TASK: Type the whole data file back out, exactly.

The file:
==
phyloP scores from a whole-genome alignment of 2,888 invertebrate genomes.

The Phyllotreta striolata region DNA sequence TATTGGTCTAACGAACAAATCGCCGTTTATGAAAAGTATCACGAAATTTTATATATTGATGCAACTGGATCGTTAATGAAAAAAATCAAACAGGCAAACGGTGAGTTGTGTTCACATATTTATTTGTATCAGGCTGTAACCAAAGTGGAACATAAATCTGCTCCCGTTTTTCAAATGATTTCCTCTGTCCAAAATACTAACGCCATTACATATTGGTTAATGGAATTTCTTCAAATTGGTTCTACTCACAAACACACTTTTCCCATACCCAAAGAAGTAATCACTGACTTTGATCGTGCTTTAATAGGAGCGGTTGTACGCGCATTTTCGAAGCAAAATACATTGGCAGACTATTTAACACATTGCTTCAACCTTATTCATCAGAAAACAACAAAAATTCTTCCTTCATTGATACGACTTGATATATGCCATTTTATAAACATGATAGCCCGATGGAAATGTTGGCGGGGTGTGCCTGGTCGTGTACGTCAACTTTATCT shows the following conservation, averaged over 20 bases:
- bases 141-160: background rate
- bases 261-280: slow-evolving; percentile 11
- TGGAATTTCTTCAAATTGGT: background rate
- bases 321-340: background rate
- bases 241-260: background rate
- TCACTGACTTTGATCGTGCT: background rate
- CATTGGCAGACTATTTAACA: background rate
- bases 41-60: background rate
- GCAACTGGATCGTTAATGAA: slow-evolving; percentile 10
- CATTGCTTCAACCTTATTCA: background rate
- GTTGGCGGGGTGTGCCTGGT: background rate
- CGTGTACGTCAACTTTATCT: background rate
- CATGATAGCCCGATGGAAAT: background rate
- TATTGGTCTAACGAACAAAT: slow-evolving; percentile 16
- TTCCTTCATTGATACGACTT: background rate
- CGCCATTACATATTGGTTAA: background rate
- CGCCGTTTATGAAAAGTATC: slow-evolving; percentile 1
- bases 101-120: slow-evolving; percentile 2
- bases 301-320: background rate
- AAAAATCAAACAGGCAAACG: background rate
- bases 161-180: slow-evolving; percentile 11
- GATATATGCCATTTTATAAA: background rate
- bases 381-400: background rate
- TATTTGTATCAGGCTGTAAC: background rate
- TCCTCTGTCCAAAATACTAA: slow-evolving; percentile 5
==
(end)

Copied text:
phyloP scores from a whole-genome alignment of 2,888 invertebrate genomes.

The Phyllotreta striolata region DNA sequence TATTGGTCTAACGAACAAATCGCCGTTTATGAAAAGTATCACGAAATTTTATATATTGATGCAACTGGATCGTTAATGAAAAAAATCAAACAGGCAAACGGTGAGTTGTGTTCACATATTTATTTGTATCAGGCTGTAACCAAAGTGGAACATAAATCTGCTCCCGTTTTTCAAATGATTTCCTCTGTCCAAAATACTAACGCCATTACATATTGGTTAATGGAATTTCTTCAAATTGGTTCTACTCACAAACACACTTTTCCCATACCCAAAGAAGTAATCACTGACTTTGATCGTGCTTTAATAGGAGCGGTTGTACGCGCATTTTCGAAGCAAAATACATTGGCAGACTATTTAACACATTGCTTCAACCTTATTCATCAGAAAACAACAAAAATTCTTCCTTCATTGATACGACTTGATATATGCCATTTTATAAACATGATAGCCCGATGGAAATGTTGGCGGGGTGTGCCTGGTCGTGTACGTCAACTTTATCT shows the following conservation, averaged over 20 bases:
- bases 141-160: background rate
- bases 261-280: slow-evolving; percentile 11
- TGGAATTTCTTCAAATTGGT: background rate
- bases 321-340: background rate
- bases 241-260: background rate
- TCACTGACTTTGATCGTGCT: background rate
- CATTGGCAGACTATTTAACA: background rate
- bases 41-60: background rate
- GCAACTGGATCGTTAATGAA: slow-evolving; percentile 10
- CATTGCTTCAACCTTATTCA: background rate
- GTTGGCGGGGTGTGCCTGGT: background rate
- CGTGTACGTCAACTTTATCT: background rate
- CATGATAGCCCGATGGAAAT: background rate
- TATTGGTCTAACGAACAAAT: slow-evolving; percentile 16
- TTCCTTCATTGATACGACTT: background rate
- CGCCATTACATATTGGTTAA: background rate
- CGCCGTTTATGAAAAGTATC: slow-evolving; percentile 1
- bases 101-120: slow-evolving; percentile 2
- bases 301-320: background rate
- AAAAATCAAACAGGCAAACG: background rate
- bases 161-180: slow-evolving; percentile 11
- GATATATGCCATTTTATAAA: background rate
- bases 381-400: background rate
- TATTTGTATCAGGCTGTAAC: background rate
- TCCTCTGTCCAAAATACTAA: slow-evolving; percentile 5